An ‘angel investor’ network is being constructed that promises to match ex-City partners with lawtech start-ups, to help them gain a foothold in large law firms with advice, contacts, and seed capital. The favoured model would see two investors each invest £50,000 in exchange for around 10% of the equity
Commercial law firms have a limited “window of opportunity” to adopt new delivery models which is unlikely to “remain open forever”, a report has warned. Jomati Consultants also revealed that four City firms are on course to receive almost £8m in government grants as a result of opening low cost centres.
City law firms like Clifford Chance and Allen & Overy are leading the way in their approach to social mobility and recruitment when compared to non-legal professionals, a report has argued.
Twelve large City law firms have registered their interest with a novel recruitment business that places senior lawyers with followings as consultants at law firms, allowing them to run their own practices and keep most of their billings, while drawing on the support and reputation of the firm.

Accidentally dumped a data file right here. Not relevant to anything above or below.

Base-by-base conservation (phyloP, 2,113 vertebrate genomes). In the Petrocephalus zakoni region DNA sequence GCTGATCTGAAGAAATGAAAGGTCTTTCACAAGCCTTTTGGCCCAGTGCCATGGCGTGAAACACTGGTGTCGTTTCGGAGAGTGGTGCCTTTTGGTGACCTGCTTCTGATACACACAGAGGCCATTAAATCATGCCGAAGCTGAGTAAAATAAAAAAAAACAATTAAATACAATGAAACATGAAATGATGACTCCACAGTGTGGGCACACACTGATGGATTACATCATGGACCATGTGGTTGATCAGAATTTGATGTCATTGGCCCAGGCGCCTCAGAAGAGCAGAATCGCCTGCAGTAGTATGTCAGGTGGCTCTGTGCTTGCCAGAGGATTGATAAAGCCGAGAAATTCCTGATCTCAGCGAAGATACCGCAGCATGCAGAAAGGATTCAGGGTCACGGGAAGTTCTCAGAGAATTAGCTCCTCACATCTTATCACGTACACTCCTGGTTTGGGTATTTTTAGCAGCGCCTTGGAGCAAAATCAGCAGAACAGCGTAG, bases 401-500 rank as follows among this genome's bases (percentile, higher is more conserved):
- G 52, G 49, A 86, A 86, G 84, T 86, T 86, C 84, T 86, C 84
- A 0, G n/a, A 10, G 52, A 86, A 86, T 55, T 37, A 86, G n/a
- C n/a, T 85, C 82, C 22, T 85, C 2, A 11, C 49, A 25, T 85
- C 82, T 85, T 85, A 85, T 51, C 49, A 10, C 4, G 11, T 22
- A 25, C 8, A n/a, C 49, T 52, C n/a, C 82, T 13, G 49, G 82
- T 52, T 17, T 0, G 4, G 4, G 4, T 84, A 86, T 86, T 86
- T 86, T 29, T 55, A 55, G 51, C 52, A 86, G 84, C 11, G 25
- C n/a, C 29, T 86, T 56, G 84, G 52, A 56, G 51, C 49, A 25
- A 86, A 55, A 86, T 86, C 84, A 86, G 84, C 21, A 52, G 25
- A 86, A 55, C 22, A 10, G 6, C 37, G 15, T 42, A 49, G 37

City firms’ concerns over the international rejection of alternative business structures can be overcome quite easily, a Legal Services Board study has concluded – but they are not interested in ABSs anyway, confirming the findings of a host of other surveys and reports.
The appointment of Nick Eastwell as the Solicitors Regulation Authority’s (SRA) first City law firm adviser is “the missing link” in its approach to the City, according to SRA board chairman Charles Plant (see story) – part of the SRA’s story of evolution, I guess. This is all well and good, I suppose, but is the SRA suffering from a huge shortage of advice on how to negotiate the issues around the City? Just look at how many City solicitors are on its board.